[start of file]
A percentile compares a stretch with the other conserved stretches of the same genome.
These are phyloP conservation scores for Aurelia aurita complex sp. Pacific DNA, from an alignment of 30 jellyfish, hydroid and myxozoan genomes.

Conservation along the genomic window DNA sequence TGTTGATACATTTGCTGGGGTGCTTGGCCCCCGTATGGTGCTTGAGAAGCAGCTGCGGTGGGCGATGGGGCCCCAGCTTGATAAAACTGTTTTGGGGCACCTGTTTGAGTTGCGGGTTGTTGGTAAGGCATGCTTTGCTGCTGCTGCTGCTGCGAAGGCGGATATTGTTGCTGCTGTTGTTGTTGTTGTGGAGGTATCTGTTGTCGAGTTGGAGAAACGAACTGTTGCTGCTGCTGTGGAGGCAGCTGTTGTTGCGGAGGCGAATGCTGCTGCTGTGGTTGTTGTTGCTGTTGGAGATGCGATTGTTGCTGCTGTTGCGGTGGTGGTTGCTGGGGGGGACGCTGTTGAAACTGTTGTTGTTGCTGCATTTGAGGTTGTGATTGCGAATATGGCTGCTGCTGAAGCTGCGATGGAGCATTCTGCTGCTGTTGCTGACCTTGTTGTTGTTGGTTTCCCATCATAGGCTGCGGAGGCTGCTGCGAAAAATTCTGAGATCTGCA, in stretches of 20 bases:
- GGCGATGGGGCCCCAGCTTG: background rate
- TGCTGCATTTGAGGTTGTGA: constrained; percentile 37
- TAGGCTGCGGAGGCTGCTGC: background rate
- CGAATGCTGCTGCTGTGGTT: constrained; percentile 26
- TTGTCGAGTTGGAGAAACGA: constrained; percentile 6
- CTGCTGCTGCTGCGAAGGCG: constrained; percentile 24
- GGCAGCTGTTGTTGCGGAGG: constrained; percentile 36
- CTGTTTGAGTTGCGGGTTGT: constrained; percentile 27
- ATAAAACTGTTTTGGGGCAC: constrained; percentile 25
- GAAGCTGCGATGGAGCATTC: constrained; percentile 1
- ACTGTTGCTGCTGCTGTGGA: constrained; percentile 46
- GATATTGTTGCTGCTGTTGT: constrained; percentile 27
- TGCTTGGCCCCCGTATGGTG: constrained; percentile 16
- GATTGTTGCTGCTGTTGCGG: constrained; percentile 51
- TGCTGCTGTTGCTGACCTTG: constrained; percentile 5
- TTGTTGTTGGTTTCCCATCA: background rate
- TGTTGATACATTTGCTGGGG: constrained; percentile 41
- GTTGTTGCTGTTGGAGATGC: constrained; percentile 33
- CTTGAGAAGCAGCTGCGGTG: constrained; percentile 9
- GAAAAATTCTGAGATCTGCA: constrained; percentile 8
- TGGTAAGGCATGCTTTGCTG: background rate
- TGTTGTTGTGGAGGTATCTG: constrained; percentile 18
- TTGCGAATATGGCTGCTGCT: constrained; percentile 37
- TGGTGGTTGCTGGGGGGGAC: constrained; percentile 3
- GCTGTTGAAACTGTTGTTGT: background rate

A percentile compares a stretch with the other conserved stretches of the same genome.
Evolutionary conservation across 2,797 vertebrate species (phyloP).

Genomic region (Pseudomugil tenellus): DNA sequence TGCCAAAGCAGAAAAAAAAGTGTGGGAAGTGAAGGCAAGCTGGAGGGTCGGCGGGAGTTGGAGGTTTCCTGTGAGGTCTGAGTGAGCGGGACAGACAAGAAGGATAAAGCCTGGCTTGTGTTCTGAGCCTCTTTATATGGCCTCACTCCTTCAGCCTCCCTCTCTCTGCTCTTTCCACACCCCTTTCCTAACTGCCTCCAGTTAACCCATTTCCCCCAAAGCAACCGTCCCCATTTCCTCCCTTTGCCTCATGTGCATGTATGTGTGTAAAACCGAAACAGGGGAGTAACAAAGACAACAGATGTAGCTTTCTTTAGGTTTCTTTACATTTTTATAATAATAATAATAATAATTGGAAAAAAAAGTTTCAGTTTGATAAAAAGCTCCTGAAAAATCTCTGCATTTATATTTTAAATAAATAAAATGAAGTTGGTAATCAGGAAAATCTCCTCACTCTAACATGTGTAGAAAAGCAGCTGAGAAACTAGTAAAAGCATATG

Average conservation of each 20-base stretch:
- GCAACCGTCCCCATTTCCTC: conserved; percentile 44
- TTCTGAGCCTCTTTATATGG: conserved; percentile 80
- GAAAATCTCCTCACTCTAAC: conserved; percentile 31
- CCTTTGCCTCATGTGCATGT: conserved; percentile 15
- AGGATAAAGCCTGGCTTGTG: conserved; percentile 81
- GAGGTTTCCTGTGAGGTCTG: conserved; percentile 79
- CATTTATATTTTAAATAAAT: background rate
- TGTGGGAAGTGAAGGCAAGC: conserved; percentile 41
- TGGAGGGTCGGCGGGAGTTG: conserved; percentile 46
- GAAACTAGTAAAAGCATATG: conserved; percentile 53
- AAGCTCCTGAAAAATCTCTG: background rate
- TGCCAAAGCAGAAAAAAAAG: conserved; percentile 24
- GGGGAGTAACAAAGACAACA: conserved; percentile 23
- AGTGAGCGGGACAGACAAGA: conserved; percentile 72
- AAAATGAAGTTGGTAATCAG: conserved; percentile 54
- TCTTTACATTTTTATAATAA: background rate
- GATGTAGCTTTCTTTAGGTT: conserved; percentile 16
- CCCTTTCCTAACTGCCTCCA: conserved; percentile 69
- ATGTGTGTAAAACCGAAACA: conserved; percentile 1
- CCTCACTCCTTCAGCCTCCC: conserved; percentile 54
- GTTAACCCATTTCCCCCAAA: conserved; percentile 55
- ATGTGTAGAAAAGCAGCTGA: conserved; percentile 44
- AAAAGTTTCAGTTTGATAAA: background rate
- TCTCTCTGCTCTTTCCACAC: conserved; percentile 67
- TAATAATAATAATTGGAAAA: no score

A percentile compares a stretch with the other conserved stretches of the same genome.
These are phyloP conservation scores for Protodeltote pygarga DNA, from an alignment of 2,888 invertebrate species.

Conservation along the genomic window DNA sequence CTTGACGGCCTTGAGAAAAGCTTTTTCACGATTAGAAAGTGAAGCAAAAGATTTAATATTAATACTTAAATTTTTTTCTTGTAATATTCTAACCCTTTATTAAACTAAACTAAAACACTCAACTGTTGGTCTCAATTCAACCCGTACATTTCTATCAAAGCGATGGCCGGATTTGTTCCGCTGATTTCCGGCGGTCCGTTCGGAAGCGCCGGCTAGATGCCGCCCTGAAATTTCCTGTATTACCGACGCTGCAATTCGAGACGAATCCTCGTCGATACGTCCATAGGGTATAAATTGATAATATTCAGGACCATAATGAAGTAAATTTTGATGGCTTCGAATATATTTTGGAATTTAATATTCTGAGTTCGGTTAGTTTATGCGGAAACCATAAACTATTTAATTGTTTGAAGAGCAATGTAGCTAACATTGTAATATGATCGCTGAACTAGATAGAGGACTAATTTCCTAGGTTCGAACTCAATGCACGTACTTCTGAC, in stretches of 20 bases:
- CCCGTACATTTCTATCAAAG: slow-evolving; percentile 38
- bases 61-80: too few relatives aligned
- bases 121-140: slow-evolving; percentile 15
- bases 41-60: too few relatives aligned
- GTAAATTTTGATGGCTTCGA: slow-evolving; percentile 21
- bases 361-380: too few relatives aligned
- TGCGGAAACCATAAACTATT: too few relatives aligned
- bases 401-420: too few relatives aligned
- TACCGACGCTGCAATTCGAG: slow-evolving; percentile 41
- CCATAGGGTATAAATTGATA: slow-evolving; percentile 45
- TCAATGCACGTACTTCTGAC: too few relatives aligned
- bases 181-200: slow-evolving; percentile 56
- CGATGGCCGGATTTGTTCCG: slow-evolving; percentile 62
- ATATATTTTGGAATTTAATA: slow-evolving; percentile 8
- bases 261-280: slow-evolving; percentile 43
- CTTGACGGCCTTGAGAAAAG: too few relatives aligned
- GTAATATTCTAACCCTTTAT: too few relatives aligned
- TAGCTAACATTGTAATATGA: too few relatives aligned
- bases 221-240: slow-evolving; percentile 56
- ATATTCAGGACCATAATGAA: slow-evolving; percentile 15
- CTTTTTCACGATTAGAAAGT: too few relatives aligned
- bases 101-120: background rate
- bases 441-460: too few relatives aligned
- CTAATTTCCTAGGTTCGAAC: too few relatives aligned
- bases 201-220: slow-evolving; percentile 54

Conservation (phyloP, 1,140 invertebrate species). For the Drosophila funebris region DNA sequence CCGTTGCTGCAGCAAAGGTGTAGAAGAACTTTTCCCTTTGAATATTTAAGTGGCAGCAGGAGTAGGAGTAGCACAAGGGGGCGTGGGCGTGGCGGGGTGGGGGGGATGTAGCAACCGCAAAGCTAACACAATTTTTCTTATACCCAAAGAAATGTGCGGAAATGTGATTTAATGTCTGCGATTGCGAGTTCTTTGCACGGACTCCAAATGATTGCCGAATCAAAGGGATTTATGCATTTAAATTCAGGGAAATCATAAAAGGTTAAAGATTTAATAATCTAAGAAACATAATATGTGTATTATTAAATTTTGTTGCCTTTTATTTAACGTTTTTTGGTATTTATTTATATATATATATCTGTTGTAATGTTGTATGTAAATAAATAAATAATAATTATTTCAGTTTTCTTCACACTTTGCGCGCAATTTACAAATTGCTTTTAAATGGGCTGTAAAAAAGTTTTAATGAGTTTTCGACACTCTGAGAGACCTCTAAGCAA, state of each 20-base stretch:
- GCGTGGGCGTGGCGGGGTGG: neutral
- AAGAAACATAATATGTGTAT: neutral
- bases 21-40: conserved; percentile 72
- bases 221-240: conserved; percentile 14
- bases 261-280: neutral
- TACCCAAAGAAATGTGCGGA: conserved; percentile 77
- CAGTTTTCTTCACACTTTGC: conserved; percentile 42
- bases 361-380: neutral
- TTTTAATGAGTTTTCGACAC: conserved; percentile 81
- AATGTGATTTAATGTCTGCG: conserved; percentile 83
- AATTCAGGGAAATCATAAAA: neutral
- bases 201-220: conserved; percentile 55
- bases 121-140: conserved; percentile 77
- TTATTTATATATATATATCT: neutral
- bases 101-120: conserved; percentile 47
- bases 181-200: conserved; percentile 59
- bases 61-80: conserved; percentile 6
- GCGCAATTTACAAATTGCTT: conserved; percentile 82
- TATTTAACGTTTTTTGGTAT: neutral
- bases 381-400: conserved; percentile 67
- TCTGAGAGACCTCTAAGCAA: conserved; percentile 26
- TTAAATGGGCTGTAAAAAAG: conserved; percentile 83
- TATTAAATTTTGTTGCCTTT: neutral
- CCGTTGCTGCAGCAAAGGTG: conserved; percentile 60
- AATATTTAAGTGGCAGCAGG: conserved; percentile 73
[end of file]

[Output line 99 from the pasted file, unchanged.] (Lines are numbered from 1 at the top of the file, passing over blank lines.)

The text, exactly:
- bases 121-140: conserved; percentile 77